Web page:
President Trump Says Boeing Should 'Rebrand' the 737 Max After Fatal Crashes

Boeing 737 Max aircraft lands at the Southern California Logistics Airport in the high desert town of Victorville Calif

American Airlines extends Boeing 737 Max cancellations through August

Southwest Airlines Co, the world's largest MAX operator, and American Airlines Group Inc with 34 and 24 MAX jetliners respectively, have removed the aircraft from their flying schedules into August. In early April, the company took the extraordinary step of cutting its 737 Max production rate from 52 per month to 42.

The model has suffered two deadly crashes in a matter of months, the first last October in Indonesia with the death of all 189 people on board and then in Ethiopia on March 10, killing all 157 aboard.

In a letter to pilots and employees, American Airlines President Robert Isom and CEO Doug Parker said the airline is confident that Boeing and the FAA will recertify the Max jet before mid-August, at which time the airline would bring the planes back into service as spares to supplement its operations throughout the summer.

United Airlines, with 14 MAX jets, has largely avoided cancellations by servicing MAX routes with larger 777 or 787 aircraft, but the airline president, Scott Kirby, warned last week that the strategy was costing it money and could not go on forever.

The airline's CEO Doug Parker and President Robert Isom issued a statement saying it would cancel 115 flights daily through August 19, representing approximately 1.5 of the airlines' flying each day during the summer.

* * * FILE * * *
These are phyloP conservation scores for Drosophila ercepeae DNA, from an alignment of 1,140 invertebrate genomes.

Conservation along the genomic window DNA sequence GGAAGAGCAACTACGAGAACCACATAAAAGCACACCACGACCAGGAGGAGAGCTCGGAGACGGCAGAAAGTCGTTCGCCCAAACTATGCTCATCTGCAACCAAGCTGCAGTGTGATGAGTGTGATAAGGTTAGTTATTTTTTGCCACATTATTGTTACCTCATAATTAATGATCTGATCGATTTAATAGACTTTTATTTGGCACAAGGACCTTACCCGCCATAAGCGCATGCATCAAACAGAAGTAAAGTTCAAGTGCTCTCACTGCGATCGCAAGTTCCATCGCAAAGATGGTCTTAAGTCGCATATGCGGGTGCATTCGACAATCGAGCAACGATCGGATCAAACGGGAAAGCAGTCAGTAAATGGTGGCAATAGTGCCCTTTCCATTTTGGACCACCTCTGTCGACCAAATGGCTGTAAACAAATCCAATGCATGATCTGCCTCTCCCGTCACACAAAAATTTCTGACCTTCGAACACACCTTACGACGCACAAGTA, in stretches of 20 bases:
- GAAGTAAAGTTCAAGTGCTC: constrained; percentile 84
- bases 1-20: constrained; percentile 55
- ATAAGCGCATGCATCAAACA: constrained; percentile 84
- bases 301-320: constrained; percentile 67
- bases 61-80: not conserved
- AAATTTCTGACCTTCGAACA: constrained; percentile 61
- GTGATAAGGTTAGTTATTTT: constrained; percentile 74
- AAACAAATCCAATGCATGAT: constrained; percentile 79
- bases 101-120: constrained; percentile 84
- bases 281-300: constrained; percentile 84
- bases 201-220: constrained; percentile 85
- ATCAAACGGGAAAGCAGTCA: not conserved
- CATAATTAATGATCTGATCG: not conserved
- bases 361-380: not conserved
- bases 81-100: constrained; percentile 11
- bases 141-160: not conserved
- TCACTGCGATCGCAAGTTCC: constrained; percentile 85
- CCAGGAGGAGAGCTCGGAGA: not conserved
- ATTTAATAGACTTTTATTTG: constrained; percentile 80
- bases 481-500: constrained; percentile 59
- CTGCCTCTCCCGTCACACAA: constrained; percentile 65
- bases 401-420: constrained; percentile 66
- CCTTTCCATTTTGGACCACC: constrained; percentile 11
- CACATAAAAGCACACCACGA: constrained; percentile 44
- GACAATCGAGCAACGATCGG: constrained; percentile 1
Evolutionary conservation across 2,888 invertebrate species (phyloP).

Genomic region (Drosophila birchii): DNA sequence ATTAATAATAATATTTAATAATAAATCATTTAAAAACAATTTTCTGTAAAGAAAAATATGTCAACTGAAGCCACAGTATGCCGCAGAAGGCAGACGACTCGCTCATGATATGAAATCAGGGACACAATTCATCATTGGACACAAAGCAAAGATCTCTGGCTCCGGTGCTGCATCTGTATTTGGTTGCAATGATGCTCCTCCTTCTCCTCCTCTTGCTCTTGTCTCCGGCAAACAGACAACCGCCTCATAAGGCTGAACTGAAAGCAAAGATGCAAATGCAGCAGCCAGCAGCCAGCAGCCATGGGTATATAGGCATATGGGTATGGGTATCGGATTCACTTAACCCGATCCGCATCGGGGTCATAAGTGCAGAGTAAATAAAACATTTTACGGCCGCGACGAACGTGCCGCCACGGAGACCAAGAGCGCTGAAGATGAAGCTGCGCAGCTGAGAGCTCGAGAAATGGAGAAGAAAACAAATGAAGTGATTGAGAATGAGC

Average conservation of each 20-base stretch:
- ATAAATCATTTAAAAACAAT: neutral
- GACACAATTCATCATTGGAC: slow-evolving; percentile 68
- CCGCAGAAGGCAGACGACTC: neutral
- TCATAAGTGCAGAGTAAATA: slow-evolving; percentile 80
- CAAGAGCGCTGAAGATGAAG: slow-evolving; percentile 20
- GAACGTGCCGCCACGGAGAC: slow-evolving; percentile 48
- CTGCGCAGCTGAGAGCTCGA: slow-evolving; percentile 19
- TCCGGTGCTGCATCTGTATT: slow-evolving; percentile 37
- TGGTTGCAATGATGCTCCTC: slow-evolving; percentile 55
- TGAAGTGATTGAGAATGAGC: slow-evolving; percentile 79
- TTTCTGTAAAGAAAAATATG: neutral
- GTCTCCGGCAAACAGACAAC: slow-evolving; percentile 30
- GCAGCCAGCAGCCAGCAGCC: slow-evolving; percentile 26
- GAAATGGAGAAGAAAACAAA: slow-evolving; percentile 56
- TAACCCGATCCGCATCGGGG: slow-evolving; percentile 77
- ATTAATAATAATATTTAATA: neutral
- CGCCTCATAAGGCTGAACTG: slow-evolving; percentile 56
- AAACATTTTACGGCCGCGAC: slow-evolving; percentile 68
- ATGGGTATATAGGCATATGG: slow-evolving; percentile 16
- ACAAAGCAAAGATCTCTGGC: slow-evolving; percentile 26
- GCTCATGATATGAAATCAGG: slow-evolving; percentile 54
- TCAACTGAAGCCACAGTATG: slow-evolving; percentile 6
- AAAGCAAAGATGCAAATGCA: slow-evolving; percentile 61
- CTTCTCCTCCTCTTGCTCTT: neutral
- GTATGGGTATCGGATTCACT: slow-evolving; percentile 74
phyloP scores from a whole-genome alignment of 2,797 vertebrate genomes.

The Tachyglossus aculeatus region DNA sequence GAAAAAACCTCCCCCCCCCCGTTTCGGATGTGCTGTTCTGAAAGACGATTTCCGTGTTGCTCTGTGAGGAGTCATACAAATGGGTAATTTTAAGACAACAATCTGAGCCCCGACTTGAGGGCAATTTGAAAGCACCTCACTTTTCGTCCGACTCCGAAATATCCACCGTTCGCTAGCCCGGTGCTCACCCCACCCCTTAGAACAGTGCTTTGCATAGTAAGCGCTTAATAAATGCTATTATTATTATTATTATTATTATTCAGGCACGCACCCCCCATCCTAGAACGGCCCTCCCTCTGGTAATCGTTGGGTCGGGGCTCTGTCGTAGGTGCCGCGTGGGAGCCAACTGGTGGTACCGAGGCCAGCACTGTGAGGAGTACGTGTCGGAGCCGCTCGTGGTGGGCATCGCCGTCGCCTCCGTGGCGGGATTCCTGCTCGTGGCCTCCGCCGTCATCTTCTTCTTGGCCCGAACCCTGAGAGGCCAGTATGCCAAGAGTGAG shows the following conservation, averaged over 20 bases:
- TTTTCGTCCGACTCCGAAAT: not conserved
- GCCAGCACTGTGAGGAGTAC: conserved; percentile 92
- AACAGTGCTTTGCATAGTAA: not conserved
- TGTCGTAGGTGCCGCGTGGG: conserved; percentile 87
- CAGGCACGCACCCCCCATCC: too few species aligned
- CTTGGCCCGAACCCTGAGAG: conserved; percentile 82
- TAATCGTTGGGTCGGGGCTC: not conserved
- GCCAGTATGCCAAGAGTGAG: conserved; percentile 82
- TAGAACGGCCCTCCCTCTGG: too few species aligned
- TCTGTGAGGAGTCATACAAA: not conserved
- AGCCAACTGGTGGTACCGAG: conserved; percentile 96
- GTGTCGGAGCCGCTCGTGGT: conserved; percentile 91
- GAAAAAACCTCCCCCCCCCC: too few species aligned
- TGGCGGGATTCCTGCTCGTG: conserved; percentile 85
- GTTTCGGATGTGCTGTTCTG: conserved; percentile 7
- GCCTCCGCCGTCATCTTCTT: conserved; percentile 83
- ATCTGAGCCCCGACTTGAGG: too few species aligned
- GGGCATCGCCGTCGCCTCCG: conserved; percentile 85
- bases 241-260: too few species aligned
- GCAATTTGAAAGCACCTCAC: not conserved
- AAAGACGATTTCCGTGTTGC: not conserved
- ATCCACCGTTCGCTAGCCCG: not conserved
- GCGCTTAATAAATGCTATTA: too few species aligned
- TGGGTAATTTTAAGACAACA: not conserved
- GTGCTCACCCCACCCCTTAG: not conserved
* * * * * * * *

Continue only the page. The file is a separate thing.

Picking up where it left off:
They added that the airline has been in close contact with the FAA, the Department of Transportation, the National Transportation Safety Board and global regulators and are "pleased with the progress so far".

The FAA initially said Boeing would complete the software fix "no later than April". Preliminary investigations have pointed to problems with an anti-stall feature.

Park said canceling the flights now will help the airline plan for its busiest travel season of the year, CNBC reported.

Boeing is working on proposed software updates that would prevent the repeated triggering of a system that can drive the plane's nose down. In the previous weeks, Boeing pilots have flown 96 test flights, totalling 160 hours with the new software and will operate more flights in the coming weeks to prove that the software fix works.

American explained on its website that not all flights previously scheduled on a MAX would be cancelled, because the airline planned to use other aircraft for some flights.

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